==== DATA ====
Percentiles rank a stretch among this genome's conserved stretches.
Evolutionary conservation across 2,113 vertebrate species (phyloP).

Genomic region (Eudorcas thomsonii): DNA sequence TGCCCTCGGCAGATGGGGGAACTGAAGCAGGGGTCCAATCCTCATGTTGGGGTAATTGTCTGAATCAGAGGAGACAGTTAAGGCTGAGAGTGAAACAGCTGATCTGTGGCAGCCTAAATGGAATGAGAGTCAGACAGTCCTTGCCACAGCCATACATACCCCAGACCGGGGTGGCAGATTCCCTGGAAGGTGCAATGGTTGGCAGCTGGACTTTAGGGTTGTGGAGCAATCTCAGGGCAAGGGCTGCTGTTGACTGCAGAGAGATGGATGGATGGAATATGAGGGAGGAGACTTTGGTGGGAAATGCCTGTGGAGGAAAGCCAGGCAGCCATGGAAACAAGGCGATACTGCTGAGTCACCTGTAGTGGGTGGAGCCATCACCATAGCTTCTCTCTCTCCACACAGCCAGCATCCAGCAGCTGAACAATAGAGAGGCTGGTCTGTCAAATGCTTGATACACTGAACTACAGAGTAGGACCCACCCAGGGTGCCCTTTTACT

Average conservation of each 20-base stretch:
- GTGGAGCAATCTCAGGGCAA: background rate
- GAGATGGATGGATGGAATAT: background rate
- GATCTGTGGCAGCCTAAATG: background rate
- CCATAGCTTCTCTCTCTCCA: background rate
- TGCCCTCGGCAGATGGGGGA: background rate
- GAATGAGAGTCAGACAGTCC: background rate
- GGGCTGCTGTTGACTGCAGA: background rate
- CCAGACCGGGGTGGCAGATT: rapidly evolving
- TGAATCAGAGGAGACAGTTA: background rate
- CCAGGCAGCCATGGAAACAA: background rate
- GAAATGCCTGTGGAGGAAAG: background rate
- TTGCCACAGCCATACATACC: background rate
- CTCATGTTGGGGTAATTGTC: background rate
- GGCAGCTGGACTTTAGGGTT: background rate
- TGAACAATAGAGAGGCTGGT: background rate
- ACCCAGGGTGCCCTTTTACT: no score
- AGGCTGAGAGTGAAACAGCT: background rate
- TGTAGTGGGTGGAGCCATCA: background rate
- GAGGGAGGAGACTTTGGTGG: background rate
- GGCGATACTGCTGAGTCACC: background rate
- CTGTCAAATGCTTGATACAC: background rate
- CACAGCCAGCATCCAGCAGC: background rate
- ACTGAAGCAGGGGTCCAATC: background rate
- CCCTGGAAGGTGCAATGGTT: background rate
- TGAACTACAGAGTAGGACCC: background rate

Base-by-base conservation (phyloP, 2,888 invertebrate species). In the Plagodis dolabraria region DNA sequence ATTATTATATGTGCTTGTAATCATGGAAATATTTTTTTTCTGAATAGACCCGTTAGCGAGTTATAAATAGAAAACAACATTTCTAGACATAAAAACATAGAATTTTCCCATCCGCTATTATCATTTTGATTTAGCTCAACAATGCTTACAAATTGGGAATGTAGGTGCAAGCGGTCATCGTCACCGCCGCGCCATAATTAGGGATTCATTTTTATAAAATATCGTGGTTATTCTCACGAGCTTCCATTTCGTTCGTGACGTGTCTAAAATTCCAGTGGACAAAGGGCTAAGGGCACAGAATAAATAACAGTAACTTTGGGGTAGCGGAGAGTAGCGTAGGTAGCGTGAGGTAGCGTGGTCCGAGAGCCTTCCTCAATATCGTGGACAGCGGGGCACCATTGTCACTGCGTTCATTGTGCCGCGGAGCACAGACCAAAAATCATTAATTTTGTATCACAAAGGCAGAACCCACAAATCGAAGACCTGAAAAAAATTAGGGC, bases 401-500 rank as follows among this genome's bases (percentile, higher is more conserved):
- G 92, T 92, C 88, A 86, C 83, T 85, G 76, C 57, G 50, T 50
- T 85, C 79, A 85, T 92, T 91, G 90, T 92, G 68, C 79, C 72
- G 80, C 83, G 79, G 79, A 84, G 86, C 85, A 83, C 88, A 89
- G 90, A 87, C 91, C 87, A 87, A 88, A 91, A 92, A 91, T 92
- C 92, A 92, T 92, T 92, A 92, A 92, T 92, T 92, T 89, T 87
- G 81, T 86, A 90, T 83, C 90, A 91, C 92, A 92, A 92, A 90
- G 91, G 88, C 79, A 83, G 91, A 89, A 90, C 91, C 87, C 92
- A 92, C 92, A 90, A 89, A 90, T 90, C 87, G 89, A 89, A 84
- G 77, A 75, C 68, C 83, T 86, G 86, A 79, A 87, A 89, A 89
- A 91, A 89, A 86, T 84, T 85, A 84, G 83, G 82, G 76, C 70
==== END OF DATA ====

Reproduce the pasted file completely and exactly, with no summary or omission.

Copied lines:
Percentiles rank a stretch among this genome's conserved stretches.
Evolutionary conservation across 2,113 vertebrate species (phyloP).

Genomic region (Eudorcas thomsonii): DNA sequence TGCCCTCGGCAGATGGGGGAACTGAAGCAGGGGTCCAATCCTCATGTTGGGGTAATTGTCTGAATCAGAGGAGACAGTTAAGGCTGAGAGTGAAACAGCTGATCTGTGGCAGCCTAAATGGAATGAGAGTCAGACAGTCCTTGCCACAGCCATACATACCCCAGACCGGGGTGGCAGATTCCCTGGAAGGTGCAATGGTTGGCAGCTGGACTTTAGGGTTGTGGAGCAATCTCAGGGCAAGGGCTGCTGTTGACTGCAGAGAGATGGATGGATGGAATATGAGGGAGGAGACTTTGGTGGGAAATGCCTGTGGAGGAAAGCCAGGCAGCCATGGAAACAAGGCGATACTGCTGAGTCACCTGTAGTGGGTGGAGCCATCACCATAGCTTCTCTCTCTCCACACAGCCAGCATCCAGCAGCTGAACAATAGAGAGGCTGGTCTGTCAAATGCTTGATACACTGAACTACAGAGTAGGACCCACCCAGGGTGCCCTTTTACT

Average conservation of each 20-base stretch:
- GTGGAGCAATCTCAGGGCAA: background rate
- GAGATGGATGGATGGAATAT: background rate
- GATCTGTGGCAGCCTAAATG: background rate
- CCATAGCTTCTCTCTCTCCA: background rate
- TGCCCTCGGCAGATGGGGGA: background rate
- GAATGAGAGTCAGACAGTCC: background rate
- GGGCTGCTGTTGACTGCAGA: background rate
- CCAGACCGGGGTGGCAGATT: rapidly evolving
- TGAATCAGAGGAGACAGTTA: background rate
- CCAGGCAGCCATGGAAACAA: background rate
- GAAATGCCTGTGGAGGAAAG: background rate
- TTGCCACAGCCATACATACC: background rate
- CTCATGTTGGGGTAATTGTC: background rate
- GGCAGCTGGACTTTAGGGTT: background rate
- TGAACAATAGAGAGGCTGGT: background rate
- ACCCAGGGTGCCCTTTTACT: no score
- AGGCTGAGAGTGAAACAGCT: background rate
- TGTAGTGGGTGGAGCCATCA: background rate
- GAGGGAGGAGACTTTGGTGG: background rate
- GGCGATACTGCTGAGTCACC: background rate
- CTGTCAAATGCTTGATACAC: background rate
- CACAGCCAGCATCCAGCAGC: background rate
- ACTGAAGCAGGGGTCCAATC: background rate
- CCCTGGAAGGTGCAATGGTT: background rate
- TGAACTACAGAGTAGGACCC: background rate

Base-by-base conservation (phyloP, 2,888 invertebrate species). In the Plagodis dolabraria region DNA sequence ATTATTATATGTGCTTGTAATCATGGAAATATTTTTTTTCTGAATAGACCCGTTAGCGAGTTATAAATAGAAAACAACATTTCTAGACATAAAAACATAGAATTTTCCCATCCGCTATTATCATTTTGATTTAGCTCAACAATGCTTACAAATTGGGAATGTAGGTGCAAGCGGTCATCGTCACCGCCGCGCCATAATTAGGGATTCATTTTTATAAAATATCGTGGTTATTCTCACGAGCTTCCATTTCGTTCGTGACGTGTCTAAAATTCCAGTGGACAAAGGGCTAAGGGCACAGAATAAATAACAGTAACTTTGGGGTAGCGGAGAGTAGCGTAGGTAGCGTGAGGTAGCGTGGTCCGAGAGCCTTCCTCAATATCGTGGACAGCGGGGCACCATTGTCACTGCGTTCATTGTGCCGCGGAGCACAGACCAAAAATCATTAATTTTGTATCACAAAGGCAGAACCCACAAATCGAAGACCTGAAAAAAATTAGGGC, bases 401-500 rank as follows among this genome's bases (percentile, higher is more conserved):
- G 92, T 92, C 88, A 86, C 83, T 85, G 76, C 57, G 50, T 50
- T 85, C 79, A 85, T 92, T 91, G 90, T 92, G 68, C 79, C 72
- G 80, C 83, G 79, G 79, A 84, G 86, C 85, A 83, C 88, A 89
- G 90, A 87, C 91, C 87, A 87, A 88, A 91, A 92, A 91, T 92
- C 92, A 92, T 92, T 92, A 92, A 92, T 92, T 92, T 89, T 87
- G 81, T 86, A 90, T 83, C 90, A 91, C 92, A 92, A 92, A 90
- G 91, G 88, C 79, A 83, G 91, A 89, A 90, C 91, C 87, C 92
- A 92, C 92, A 90, A 89, A 90, T 90, C 87, G 89, A 89, A 84
- G 77, A 75, C 68, C 83, T 86, G 86, A 79, A 87, A 89, A 89
- A 91, A 89, A 86, T 84, T 85, A 84, G 83, G 82, G 76, C 70